Kester Brewin, author of "Other: Loving Self, God, and Neighbor in a World of Fractures," reads his poem "Perhaps I Prefer The Inefficiencies of This Universe To The Cold Efficiency of Your Myriad Others" during his session in the geodesic dome venue at Wild Goose Festival 2011 (WGF11)

NOTE: Audio is kind of quiet so you might need headphones in to hear it.

Here's the text of the poem:

Perhaps I Prefer The Inefficiencies of This Universe
To The Cold Efficiency of Your Myriad Others


Two clocks moving apart

At light speed never separate

And, in time, are forever together.

Yes, Albert,

As soon as you Equalled the product of m and c-squared,

You locked us in:

No information shall travel faster than light,

Yes, our infinity, given a limit:

46.5 billion light years

To the edge

Of us.

But you are there, and I here,

And strangely, from each centre elsewhere,

A new spacetime arcs out,

Socking the eye with an infinite number of

Observable universes.

And thus, inevitably, an infinite number of you.

Some mother said I was unique, but now

A father's physics wants me to believe in

Another me,

Beginning 10 to the 10

to the 29 metres far away.

Too far, and yet too close,

For my comfort.

Quantum physicist,

Hugh Everett III, what have you done?

"The existence of other universes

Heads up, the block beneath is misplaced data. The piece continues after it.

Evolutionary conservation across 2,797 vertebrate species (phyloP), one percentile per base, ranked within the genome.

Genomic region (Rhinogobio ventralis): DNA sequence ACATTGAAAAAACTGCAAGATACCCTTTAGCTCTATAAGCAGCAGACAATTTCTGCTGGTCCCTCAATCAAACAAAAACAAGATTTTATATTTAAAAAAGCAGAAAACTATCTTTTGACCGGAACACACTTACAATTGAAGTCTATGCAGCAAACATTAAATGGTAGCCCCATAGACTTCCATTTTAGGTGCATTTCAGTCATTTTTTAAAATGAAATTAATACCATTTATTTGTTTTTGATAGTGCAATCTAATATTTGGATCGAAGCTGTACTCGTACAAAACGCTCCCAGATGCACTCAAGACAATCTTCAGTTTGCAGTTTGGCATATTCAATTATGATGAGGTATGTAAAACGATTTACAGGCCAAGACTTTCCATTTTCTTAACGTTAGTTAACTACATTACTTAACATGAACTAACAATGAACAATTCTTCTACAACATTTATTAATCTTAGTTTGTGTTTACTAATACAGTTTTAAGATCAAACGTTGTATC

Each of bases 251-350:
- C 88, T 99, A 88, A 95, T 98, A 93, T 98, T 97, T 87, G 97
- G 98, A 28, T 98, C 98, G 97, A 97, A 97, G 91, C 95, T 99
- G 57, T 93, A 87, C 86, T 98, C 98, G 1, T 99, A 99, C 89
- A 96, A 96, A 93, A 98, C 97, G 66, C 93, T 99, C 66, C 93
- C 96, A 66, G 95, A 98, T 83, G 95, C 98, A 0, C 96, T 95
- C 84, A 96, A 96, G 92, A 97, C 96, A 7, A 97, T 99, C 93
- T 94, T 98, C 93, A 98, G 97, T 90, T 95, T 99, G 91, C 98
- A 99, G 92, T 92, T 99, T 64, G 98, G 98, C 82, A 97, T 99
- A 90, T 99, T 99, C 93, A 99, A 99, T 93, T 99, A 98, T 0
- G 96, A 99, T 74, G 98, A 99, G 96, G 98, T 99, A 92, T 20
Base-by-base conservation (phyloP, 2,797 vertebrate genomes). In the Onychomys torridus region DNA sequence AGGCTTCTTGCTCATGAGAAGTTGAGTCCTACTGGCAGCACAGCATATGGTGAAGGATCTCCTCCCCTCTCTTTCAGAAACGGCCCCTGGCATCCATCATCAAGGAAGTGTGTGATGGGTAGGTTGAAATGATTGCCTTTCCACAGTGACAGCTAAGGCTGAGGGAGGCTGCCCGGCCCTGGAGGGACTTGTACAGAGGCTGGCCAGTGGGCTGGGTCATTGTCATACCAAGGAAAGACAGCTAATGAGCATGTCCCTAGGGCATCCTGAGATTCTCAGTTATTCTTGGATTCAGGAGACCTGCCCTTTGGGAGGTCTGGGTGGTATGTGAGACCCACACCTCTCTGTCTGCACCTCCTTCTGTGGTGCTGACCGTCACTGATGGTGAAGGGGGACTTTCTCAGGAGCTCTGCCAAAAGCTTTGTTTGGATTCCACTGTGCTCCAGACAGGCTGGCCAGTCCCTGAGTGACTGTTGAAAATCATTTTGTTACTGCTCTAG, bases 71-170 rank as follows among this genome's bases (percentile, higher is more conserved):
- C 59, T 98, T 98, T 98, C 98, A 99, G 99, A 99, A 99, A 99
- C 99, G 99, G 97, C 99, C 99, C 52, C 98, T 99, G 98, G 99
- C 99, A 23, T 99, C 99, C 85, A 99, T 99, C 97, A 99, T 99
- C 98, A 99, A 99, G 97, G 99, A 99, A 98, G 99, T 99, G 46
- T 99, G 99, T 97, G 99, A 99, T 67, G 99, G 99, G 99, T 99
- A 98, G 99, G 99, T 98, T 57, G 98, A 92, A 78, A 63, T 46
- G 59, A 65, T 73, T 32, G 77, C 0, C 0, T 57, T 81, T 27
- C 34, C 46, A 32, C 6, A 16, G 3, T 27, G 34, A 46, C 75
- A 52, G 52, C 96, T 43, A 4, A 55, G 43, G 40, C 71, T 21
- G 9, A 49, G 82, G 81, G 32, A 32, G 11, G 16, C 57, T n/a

is inevitable"

Said your Many Worlds Interpretation,

Which denied too the objective reality

Of wavefunction collapse.

And I'm like, WTF?

You go on:

"Between 0 and 1:

A single random number

With all its infinite decimals,

Is expressed, computationally,



The computational expression

Of the whole set of numbers

That exist there."


Apparently this:

A universe of infinite parallels

May be more economic

Than a straight, linear,




Somewhere you and I are together,

Though, in this universe, we are apart,

And somewhere else there are more in betweens

Than we could ever fathom.

And that may be more efficient

Than this.

And now my gourd is swirling,


What is love, and life and us,

Other than to trust in this membrane-thin world,

And chose to forego

In the infinite possibility

Of the efficient multiverse,

And dig long

And deep

For life,

And love,

In this


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